The cars we loved.
The Lancia Beta was the first new car developed by Lancia after it was bought by the huge Fiat conglomerate of Italy in 1969. The Beta, named after the Greek alphabet letter was actually available in no less than six body styles, ranging from a homely looking four door sedan to a sporty fastback coupe. It was intended to replace the Fulvia as Lancia’s high volume car.
The two most interesting and sporty variations called the Beta and the Montecarlo were actually two different cars altogether. Although they shared engines, the Beta was front wheel drive while the Montecarlo was rear. Both cars used parts sourced from Fiat, but were sold and marketed as upmarket sports cars complete with advance features for the time including DOHC engines, fully independent suspensions and five speed manual transmissions to name a few.
The handsome Pinifarina designed Beta Coupe introduced in 1972 was a standard four passenger two door setup with a 1.3 L four cylinder engine. The more aggressive looking two seat fastback Montecarlo was introduced in 1975. Modifications were made to the chassis of the Montecarlo to allow for a rear wheel drive/mid engine setup. Both cars eventually ended up with a 2.o L supercharged engine good for 133hp. A convertible version of the Beta called the Spider was also available. There was also a convertible version of the Montecarlo called the Scorpion with a manually operated roll back targa roof. It was only sold in the U.S. in the 1976/77 model years.
Initial reception was positive due to the car’s handling dynamics and lively performance. The Beta and Montecarlo were intended to be a premium priced cars competing mostly with BMW’s 3 Series and the Audi 4000s. It cost as much if not more than most of it’s rivals. Fortunately for Americans, the weak Italian currency of the time made it a competitively priced import in the U.S. market, although it was still on the expensive side.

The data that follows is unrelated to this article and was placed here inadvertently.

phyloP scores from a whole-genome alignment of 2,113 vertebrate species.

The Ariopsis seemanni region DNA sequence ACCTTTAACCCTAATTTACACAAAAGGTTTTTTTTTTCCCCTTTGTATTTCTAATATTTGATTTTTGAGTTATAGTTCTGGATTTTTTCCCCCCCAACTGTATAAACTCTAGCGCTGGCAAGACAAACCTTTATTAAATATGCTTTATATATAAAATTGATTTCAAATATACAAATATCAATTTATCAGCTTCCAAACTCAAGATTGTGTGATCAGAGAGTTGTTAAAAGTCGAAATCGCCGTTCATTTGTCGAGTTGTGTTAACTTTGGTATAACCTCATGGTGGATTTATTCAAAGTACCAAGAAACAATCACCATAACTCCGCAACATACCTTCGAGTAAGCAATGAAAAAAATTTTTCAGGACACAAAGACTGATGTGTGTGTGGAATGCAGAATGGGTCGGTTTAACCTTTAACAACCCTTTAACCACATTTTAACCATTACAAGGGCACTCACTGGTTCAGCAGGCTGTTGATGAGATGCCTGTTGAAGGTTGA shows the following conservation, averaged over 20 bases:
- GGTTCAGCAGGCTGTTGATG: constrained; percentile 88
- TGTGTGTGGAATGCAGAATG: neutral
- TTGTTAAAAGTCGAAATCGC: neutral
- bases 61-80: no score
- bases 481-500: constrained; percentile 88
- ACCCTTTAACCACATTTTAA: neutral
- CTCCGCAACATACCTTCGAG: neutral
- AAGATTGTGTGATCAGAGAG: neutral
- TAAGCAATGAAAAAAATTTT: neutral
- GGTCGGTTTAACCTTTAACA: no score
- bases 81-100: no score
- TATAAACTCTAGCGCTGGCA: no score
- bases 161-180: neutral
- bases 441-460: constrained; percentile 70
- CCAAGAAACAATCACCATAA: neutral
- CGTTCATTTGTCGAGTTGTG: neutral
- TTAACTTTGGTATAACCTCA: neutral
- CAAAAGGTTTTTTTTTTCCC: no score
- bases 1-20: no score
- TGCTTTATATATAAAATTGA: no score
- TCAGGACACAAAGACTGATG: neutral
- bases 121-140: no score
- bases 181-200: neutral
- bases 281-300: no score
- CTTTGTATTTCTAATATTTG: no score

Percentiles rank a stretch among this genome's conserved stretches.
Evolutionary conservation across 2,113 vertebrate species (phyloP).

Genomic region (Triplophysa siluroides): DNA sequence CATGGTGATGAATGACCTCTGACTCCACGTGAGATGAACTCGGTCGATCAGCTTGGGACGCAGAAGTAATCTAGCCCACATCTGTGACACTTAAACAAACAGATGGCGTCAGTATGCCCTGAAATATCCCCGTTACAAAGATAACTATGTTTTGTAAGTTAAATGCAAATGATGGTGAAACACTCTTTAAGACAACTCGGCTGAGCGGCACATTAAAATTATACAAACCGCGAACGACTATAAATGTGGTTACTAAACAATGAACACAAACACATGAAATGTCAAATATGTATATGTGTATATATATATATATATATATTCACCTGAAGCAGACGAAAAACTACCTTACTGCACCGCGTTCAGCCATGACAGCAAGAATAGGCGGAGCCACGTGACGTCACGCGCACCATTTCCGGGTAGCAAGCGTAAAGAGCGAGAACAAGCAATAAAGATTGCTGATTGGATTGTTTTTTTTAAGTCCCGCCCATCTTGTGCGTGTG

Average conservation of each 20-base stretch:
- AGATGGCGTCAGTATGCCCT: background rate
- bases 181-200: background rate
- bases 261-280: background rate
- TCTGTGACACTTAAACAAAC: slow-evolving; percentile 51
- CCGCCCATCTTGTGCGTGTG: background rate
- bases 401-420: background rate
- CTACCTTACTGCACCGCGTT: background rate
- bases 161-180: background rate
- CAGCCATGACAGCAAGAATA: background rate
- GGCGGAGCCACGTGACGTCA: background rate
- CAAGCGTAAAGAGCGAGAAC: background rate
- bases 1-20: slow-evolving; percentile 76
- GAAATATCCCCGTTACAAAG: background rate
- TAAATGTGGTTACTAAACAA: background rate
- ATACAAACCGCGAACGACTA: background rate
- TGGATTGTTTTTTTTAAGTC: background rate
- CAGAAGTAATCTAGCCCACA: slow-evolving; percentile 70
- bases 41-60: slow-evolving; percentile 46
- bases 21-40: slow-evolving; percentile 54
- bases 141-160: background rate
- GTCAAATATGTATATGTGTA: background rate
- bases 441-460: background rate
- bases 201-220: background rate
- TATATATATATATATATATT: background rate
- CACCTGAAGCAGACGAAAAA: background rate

As was the case with many European cars, especially Italian ones, the Lancias were dogged by quality control issues. Often small nagging ones but sometimes major ones like rust and loose subframes. For a Chevette, that might have been ok, but for a car costing as much as a Corvette, it was unacceptable. Word got out about quality issues. That combined with the effects of frequent factory labor strikes did serious damage to Lancia and Fiat’s reputation in America. After 1984 Lancia no longer exported to the US market, leaving Alfa Romero as the lone mass market Italian manufacturer in North America.
Despite the bad rep, Lancia Beta Coupes and Montecarlo’s enjoy a strong following by a small but devoted group of enthusiasts who appreciate the car’s design and performance. When they were new, I thought they were some of the best looking cars coming from Europe (the Alfa GTV6 being THE best). There were (and are) very rare and seemed to be they kind of car people today who would drive a BMW 3 series bought. I guess those same people got tired of the mechanical issues and now would be driving a Lexus unless they were die hards who like shifting their own gears (they perfer Audis and BMW’s).